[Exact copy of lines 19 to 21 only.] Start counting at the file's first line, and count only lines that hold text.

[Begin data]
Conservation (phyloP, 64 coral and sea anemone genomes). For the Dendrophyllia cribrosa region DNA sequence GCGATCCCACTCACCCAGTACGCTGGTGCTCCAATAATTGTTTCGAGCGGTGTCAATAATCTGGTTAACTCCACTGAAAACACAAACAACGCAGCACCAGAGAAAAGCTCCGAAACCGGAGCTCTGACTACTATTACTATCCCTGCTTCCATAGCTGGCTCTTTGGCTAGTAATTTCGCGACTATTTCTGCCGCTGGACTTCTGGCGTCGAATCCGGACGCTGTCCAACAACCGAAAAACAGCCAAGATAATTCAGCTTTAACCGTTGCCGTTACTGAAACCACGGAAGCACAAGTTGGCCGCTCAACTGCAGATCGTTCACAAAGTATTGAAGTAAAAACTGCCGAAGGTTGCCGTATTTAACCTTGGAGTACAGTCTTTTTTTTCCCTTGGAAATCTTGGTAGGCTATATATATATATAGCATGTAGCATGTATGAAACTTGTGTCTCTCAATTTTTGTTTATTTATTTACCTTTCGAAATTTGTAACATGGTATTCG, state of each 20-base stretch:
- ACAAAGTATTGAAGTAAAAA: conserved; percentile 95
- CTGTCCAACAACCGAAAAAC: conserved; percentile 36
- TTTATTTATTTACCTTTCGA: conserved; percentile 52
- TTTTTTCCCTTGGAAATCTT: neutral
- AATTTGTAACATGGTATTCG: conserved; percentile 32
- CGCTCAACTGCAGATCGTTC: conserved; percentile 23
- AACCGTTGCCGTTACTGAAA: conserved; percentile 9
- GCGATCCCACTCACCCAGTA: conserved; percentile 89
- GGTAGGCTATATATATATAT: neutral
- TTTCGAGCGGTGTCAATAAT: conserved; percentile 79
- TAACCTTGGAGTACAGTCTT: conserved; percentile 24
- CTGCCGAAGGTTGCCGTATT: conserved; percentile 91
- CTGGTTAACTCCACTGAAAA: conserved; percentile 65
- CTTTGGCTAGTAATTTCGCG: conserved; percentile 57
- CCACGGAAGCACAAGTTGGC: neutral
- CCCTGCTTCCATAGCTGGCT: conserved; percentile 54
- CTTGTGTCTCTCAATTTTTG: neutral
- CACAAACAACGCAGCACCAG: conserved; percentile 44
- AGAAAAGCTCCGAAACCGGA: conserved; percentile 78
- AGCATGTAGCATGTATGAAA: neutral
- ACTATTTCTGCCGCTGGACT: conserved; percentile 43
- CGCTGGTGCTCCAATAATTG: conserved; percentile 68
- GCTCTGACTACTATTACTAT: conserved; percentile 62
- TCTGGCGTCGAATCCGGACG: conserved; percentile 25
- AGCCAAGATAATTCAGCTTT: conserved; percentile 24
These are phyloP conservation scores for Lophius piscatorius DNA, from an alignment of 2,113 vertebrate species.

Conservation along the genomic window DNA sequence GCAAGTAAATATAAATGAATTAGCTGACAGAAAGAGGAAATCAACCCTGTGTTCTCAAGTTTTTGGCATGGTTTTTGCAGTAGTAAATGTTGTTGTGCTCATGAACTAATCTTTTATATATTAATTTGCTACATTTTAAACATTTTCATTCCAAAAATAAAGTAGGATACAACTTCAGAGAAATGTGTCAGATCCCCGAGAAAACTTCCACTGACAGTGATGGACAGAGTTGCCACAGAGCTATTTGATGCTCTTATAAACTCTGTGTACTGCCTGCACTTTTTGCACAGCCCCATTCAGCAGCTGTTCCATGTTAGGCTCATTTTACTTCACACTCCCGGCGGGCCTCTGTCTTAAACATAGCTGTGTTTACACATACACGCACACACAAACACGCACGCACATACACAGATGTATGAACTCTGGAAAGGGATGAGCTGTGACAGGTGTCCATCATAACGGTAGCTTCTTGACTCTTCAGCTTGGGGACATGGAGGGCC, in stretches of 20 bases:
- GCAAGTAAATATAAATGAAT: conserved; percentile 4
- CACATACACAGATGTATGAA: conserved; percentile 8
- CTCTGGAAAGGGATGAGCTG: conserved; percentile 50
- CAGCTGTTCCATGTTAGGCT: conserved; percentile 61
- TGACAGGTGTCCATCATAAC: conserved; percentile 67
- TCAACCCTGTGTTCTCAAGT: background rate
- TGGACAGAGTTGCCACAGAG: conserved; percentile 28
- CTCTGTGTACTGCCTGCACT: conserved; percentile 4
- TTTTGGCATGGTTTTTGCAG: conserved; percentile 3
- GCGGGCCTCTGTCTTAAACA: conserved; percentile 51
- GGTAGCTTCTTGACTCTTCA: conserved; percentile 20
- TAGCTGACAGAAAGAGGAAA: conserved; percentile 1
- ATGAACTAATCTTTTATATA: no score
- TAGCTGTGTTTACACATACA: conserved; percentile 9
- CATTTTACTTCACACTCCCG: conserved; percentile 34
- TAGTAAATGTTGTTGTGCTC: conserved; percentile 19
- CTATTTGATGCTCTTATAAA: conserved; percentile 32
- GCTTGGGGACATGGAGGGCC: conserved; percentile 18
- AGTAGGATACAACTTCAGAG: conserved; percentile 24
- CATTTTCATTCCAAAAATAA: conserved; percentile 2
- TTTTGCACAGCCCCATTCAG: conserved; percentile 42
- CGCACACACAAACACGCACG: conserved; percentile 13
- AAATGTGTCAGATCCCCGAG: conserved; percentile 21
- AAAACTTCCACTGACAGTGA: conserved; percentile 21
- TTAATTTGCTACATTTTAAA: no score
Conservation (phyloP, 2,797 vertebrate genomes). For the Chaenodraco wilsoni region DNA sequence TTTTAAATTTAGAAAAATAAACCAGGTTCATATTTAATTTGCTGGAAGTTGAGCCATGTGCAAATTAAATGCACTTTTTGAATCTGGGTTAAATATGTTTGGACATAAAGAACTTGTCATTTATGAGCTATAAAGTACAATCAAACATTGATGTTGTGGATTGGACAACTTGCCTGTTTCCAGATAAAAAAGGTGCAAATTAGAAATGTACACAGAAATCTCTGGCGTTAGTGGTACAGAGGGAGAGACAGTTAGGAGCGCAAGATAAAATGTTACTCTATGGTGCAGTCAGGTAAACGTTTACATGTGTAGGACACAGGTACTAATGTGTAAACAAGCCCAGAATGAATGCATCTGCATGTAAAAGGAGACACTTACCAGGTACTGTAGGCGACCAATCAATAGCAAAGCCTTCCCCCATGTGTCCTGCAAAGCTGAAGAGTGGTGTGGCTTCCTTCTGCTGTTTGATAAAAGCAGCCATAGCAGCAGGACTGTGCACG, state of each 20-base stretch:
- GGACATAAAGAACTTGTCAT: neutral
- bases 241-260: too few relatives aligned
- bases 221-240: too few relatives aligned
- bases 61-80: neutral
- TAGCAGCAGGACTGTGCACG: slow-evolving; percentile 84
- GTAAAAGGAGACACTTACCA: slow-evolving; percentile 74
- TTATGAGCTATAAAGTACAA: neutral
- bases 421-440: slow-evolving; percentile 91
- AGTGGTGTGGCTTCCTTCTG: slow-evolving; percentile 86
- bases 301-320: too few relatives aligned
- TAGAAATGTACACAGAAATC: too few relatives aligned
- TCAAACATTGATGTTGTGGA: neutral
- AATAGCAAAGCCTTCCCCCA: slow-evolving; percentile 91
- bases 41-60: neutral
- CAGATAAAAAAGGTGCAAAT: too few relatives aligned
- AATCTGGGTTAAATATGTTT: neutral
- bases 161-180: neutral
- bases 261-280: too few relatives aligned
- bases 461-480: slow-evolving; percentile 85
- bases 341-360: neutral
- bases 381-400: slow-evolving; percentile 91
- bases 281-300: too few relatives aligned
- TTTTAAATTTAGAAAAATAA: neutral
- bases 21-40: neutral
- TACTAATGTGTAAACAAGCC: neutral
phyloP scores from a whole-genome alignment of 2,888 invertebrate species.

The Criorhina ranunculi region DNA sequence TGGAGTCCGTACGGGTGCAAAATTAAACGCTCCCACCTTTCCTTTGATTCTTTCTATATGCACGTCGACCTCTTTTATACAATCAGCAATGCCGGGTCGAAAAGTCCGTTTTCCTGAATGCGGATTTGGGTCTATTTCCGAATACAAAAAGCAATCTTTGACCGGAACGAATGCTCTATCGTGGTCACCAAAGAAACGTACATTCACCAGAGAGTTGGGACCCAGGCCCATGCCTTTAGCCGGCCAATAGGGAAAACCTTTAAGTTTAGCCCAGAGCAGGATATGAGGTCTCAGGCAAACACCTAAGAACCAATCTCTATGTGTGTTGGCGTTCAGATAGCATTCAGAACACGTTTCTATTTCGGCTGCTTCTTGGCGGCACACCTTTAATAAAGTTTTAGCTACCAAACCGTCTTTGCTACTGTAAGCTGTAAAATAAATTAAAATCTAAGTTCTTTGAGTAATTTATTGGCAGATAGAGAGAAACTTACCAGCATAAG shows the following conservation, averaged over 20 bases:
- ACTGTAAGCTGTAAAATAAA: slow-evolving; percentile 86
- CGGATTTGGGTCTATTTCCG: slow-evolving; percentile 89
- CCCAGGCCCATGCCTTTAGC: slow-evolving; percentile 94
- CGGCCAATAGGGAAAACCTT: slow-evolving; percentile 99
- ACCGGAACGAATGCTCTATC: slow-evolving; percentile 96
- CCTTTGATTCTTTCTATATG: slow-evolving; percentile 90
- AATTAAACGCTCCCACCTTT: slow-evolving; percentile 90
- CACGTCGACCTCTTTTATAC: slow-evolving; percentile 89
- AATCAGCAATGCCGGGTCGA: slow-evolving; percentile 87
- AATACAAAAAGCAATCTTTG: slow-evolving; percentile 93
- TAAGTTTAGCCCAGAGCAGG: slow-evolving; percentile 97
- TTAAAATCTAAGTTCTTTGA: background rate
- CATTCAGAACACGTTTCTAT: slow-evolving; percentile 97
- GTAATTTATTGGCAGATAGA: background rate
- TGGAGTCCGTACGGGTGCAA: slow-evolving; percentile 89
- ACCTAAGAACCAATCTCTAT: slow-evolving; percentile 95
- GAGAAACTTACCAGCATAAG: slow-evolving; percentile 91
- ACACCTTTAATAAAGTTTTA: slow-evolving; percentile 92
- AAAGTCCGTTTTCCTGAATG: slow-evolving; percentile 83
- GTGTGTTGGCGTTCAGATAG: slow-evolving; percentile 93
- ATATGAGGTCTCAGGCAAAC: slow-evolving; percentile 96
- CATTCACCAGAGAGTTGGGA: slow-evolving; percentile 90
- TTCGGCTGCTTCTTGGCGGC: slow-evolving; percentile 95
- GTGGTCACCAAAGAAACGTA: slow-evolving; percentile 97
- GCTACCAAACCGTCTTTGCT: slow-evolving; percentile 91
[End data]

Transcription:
- CACAAACAACGCAGCACCAG: conserved; percentile 44
- AGAAAAGCTCCGAAACCGGA: conserved; percentile 78
- AGCATGTAGCATGTATGAAA: neutral